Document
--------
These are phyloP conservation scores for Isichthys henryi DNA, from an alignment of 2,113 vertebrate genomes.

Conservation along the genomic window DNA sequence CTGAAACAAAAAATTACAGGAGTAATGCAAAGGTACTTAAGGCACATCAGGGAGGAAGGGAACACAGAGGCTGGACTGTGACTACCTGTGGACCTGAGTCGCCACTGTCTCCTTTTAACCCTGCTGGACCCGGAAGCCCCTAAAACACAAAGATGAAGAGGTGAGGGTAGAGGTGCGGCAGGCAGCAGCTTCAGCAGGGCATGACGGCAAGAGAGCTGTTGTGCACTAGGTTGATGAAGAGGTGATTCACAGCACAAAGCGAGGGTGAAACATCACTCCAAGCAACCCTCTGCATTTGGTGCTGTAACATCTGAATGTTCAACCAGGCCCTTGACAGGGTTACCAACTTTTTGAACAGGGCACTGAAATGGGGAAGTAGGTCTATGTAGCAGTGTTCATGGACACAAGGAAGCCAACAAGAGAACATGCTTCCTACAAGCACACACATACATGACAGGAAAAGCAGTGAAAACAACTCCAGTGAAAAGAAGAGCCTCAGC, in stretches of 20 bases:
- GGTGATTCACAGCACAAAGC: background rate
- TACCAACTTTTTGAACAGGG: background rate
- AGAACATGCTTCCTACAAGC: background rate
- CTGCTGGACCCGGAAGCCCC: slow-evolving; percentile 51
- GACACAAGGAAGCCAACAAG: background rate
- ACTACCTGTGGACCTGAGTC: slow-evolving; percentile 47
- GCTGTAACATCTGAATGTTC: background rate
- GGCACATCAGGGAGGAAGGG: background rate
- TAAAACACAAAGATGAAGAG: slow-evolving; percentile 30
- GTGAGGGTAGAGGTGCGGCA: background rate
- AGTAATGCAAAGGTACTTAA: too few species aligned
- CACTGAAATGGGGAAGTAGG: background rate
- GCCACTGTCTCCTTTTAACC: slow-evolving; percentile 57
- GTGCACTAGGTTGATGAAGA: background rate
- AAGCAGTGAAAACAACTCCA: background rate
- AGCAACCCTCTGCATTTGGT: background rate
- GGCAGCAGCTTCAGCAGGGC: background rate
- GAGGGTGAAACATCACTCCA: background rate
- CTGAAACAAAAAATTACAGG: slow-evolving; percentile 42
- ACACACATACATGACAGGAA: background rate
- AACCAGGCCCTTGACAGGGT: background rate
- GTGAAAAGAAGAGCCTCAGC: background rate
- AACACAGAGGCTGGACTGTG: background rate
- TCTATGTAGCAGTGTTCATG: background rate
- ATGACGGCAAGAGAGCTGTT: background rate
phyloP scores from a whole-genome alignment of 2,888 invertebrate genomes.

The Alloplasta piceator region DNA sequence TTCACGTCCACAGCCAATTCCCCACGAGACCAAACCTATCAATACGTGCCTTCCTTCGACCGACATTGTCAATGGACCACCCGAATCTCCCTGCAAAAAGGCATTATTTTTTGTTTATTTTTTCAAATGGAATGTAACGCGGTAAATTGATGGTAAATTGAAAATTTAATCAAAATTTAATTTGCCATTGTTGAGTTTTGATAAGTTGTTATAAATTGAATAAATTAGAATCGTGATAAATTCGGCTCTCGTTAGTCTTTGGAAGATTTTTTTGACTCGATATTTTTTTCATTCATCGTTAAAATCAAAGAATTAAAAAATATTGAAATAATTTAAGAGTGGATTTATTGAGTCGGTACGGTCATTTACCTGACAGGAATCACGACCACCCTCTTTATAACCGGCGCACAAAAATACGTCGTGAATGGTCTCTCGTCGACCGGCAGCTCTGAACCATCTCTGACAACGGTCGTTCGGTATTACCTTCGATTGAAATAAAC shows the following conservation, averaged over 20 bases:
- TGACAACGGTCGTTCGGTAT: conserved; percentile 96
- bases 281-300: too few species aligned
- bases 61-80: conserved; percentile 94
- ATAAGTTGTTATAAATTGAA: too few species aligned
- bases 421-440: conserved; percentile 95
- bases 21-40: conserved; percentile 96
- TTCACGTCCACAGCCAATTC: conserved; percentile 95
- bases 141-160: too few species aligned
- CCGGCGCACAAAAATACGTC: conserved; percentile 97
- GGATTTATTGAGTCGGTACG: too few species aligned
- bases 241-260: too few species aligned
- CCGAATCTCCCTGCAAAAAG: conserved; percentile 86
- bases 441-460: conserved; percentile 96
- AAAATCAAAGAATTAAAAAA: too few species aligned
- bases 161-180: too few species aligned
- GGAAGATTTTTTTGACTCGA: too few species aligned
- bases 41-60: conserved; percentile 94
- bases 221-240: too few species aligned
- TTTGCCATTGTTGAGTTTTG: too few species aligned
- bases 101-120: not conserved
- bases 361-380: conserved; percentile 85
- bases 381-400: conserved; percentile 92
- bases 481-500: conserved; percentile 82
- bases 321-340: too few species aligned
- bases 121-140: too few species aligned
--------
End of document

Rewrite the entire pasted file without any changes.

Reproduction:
These are phyloP conservation scores for Isichthys henryi DNA, from an alignment of 2,113 vertebrate genomes.

Conservation along the genomic window DNA sequence CTGAAACAAAAAATTACAGGAGTAATGCAAAGGTACTTAAGGCACATCAGGGAGGAAGGGAACACAGAGGCTGGACTGTGACTACCTGTGGACCTGAGTCGCCACTGTCTCCTTTTAACCCTGCTGGACCCGGAAGCCCCTAAAACACAAAGATGAAGAGGTGAGGGTAGAGGTGCGGCAGGCAGCAGCTTCAGCAGGGCATGACGGCAAGAGAGCTGTTGTGCACTAGGTTGATGAAGAGGTGATTCACAGCACAAAGCGAGGGTGAAACATCACTCCAAGCAACCCTCTGCATTTGGTGCTGTAACATCTGAATGTTCAACCAGGCCCTTGACAGGGTTACCAACTTTTTGAACAGGGCACTGAAATGGGGAAGTAGGTCTATGTAGCAGTGTTCATGGACACAAGGAAGCCAACAAGAGAACATGCTTCCTACAAGCACACACATACATGACAGGAAAAGCAGTGAAAACAACTCCAGTGAAAAGAAGAGCCTCAGC, in stretches of 20 bases:
- GGTGATTCACAGCACAAAGC: background rate
- TACCAACTTTTTGAACAGGG: background rate
- AGAACATGCTTCCTACAAGC: background rate
- CTGCTGGACCCGGAAGCCCC: slow-evolving; percentile 51
- GACACAAGGAAGCCAACAAG: background rate
- ACTACCTGTGGACCTGAGTC: slow-evolving; percentile 47
- GCTGTAACATCTGAATGTTC: background rate
- GGCACATCAGGGAGGAAGGG: background rate
- TAAAACACAAAGATGAAGAG: slow-evolving; percentile 30
- GTGAGGGTAGAGGTGCGGCA: background rate
- AGTAATGCAAAGGTACTTAA: too few species aligned
- CACTGAAATGGGGAAGTAGG: background rate
- GCCACTGTCTCCTTTTAACC: slow-evolving; percentile 57
- GTGCACTAGGTTGATGAAGA: background rate
- AAGCAGTGAAAACAACTCCA: background rate
- AGCAACCCTCTGCATTTGGT: background rate
- GGCAGCAGCTTCAGCAGGGC: background rate
- GAGGGTGAAACATCACTCCA: background rate
- CTGAAACAAAAAATTACAGG: slow-evolving; percentile 42
- ACACACATACATGACAGGAA: background rate
- AACCAGGCCCTTGACAGGGT: background rate
- GTGAAAAGAAGAGCCTCAGC: background rate
- AACACAGAGGCTGGACTGTG: background rate
- TCTATGTAGCAGTGTTCATG: background rate
- ATGACGGCAAGAGAGCTGTT: background rate
phyloP scores from a whole-genome alignment of 2,888 invertebrate genomes.

The Alloplasta piceator region DNA sequence TTCACGTCCACAGCCAATTCCCCACGAGACCAAACCTATCAATACGTGCCTTCCTTCGACCGACATTGTCAATGGACCACCCGAATCTCCCTGCAAAAAGGCATTATTTTTTGTTTATTTTTTCAAATGGAATGTAACGCGGTAAATTGATGGTAAATTGAAAATTTAATCAAAATTTAATTTGCCATTGTTGAGTTTTGATAAGTTGTTATAAATTGAATAAATTAGAATCGTGATAAATTCGGCTCTCGTTAGTCTTTGGAAGATTTTTTTGACTCGATATTTTTTTCATTCATCGTTAAAATCAAAGAATTAAAAAATATTGAAATAATTTAAGAGTGGATTTATTGAGTCGGTACGGTCATTTACCTGACAGGAATCACGACCACCCTCTTTATAACCGGCGCACAAAAATACGTCGTGAATGGTCTCTCGTCGACCGGCAGCTCTGAACCATCTCTGACAACGGTCGTTCGGTATTACCTTCGATTGAAATAAAC shows the following conservation, averaged over 20 bases:
- TGACAACGGTCGTTCGGTAT: conserved; percentile 96
- bases 281-300: too few species aligned
- bases 61-80: conserved; percentile 94
- ATAAGTTGTTATAAATTGAA: too few species aligned
- bases 421-440: conserved; percentile 95
- bases 21-40: conserved; percentile 96
- TTCACGTCCACAGCCAATTC: conserved; percentile 95
- bases 141-160: too few species aligned
- CCGGCGCACAAAAATACGTC: conserved; percentile 97
- GGATTTATTGAGTCGGTACG: too few species aligned
- bases 241-260: too few species aligned
- CCGAATCTCCCTGCAAAAAG: conserved; percentile 86
- bases 441-460: conserved; percentile 96
- AAAATCAAAGAATTAAAAAA: too few species aligned
- bases 161-180: too few species aligned
- GGAAGATTTTTTTGACTCGA: too few species aligned
- bases 41-60: conserved; percentile 94
- bases 221-240: too few species aligned
- TTTGCCATTGTTGAGTTTTG: too few species aligned
- bases 101-120: not conserved
- bases 361-380: conserved; percentile 85
- bases 381-400: conserved; percentile 92
- bases 481-500: conserved; percentile 82
- bases 321-340: too few species aligned
- bases 121-140: too few species aligned